Most jukebox shows rely on the name-recognition factor to lure in the crowds. Well, here's a musical that has sort of the opposite goal: to bring our attention to a name that many of us have never heard of.
Piece of My Heart - The Bert Berns Story, currently playing at the Diamond Theater at the Pershing Square Signature Center, has essentially been devised to educate the general public about the pop-music contributions of Bert Berns, writer and/or producer of such hit songs as "Twist and Shout," "Tell Him," "I Want Candy," "Hang on Sloopy," "Cry Baby," "Brown-Eyed Girl," and the title song.
A worthy goal. But here's the thing: after seeing Piece of My Heart, I don't really know any more about Berns than I did before.
As is often the case with songbook musicals, Piece of My Heart is at its best when it's singing. The production features a top-notch cast of New York professionals, including Leslie Kritzer, Linda Hart, Derrick Baskin, and Zak Resnick in the title role, all of whom bring intensity and kick-ass vocals to their performances. Also, director/choreographer Denis Jones provides slick and efficient staging, filling the stage with plenty to keep the eye occupied and interested.
The main problem with Piece of My Heart is Daniel Goldfarb's leaden and thin book. The interesting thing here is that the songs, unlike those of many other jukebox shows, actually feel like they fit the story, albeit with a few rather glaring exceptions. But the book is hampered by some rather hoary dialogue, underdeveloped plot threads, and a sort of rush to the finish line.
Perhaps the biggest liability here is Goldfarb's dialogue, which alternates between didacticism and cliché. Characters spout such ham-fisted chronological cues as "These past two years have been wonderful..." Another interchange has Berns pleading with a Cuban revolutionary, "Teach me the music of your people," to which the Cuban responds, "You have a sadness at one with my country's sadness." Yeesh. At other times, Goldfarb includes lines of implied portent without payoff. One of the characters says, of Berns, "To get to his music, he had to go to some dark places," which is fine, except that what follows isn't particularly dark.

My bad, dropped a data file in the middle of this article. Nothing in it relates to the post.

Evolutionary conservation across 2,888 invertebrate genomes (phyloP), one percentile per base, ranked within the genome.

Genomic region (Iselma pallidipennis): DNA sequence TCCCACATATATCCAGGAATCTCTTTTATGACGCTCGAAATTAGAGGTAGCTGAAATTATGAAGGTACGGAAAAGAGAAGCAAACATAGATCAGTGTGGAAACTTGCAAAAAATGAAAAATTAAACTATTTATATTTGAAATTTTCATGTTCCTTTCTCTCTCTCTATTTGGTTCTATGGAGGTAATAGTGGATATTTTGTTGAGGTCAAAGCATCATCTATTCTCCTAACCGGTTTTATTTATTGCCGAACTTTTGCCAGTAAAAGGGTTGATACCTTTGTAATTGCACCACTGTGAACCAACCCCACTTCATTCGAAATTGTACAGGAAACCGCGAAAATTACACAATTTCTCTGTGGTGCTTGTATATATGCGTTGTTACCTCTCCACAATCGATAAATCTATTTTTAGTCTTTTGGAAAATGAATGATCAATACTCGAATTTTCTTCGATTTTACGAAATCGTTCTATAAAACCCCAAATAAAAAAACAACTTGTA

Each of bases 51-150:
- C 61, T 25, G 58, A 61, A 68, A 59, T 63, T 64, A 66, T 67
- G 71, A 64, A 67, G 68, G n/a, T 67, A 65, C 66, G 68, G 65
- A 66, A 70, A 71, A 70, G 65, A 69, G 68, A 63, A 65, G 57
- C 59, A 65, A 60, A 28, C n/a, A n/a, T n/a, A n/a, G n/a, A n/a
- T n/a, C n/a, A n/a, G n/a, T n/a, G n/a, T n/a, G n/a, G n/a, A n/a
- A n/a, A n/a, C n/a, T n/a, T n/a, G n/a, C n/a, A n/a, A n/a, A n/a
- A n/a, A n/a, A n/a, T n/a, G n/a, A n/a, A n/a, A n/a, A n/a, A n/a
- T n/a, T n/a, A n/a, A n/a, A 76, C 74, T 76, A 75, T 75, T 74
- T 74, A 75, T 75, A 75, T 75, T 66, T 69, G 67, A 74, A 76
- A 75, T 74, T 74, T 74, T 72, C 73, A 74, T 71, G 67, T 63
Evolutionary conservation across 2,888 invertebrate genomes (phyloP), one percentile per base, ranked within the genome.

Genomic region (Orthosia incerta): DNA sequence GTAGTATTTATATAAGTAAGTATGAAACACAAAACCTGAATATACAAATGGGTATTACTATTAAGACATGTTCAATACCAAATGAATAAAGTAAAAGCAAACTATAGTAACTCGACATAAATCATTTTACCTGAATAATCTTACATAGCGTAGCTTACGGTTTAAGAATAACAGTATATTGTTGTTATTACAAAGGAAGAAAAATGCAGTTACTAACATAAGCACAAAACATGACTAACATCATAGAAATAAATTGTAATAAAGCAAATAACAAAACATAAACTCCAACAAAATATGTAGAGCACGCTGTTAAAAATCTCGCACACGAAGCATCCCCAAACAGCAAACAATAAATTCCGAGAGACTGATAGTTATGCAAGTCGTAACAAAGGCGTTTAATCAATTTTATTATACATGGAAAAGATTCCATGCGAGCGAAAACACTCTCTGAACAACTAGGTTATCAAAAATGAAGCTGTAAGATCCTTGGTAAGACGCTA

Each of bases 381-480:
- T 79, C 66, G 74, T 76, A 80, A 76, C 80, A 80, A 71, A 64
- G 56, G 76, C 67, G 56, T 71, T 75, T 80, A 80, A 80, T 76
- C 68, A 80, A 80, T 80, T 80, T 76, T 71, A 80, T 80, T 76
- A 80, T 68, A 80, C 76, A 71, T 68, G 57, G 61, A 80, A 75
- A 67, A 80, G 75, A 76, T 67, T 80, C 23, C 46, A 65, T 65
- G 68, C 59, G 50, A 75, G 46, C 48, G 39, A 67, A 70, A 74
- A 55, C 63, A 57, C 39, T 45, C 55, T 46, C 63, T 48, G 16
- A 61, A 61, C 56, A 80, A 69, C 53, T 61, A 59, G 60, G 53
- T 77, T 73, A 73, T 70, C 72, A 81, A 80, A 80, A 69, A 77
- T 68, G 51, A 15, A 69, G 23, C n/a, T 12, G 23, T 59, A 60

The most risible dialogue of all comes during Berns's death scene. Berns died at 38 from a heart attack that stemmed from a bout of rheumatic fever when he was young. In Piece of My Heart, as Berns clutches his heart, he manages to write down on a piece of paper, "My children will know me through my music." I suppose it's possible that Berns actually did this as he died, but that doesn't make it any less treacly.
Goldfarb's book is full of events, but devoid of explanatory depth. Berns has an interracial romance that doesn't work out; a stint in Cuba complete with revolutionaries and whores; a fight over control of his record-label. Only the last of these really seems relevant to the task at hand. The show also features a framing device involving a posthumous battle between Berns's widow and a fictional daughter (although Berns did in fact have children of his own), who vie for control over Berns's work. Piece of My Heart seems to be in such a rush to cram all of the events of Berns's short life into the show that it doesn't take enough time to develop the events themselves.
The bar has never been very high for jukebox musicals, at least in terms of whether the public will attend. In that respect, Piece of My Heart is certainly more worthy than such theatrical dreck as Mamma Mia, Baby It's You or A Night With Janis Joplin. If it doesn't quite rank with the gold standards of the genre (Jersey Boy, Beautiful: The Carol King Musical), there's at least enough here in terms of the music, the staging, and the cast to warrant a trip to 42nd Street.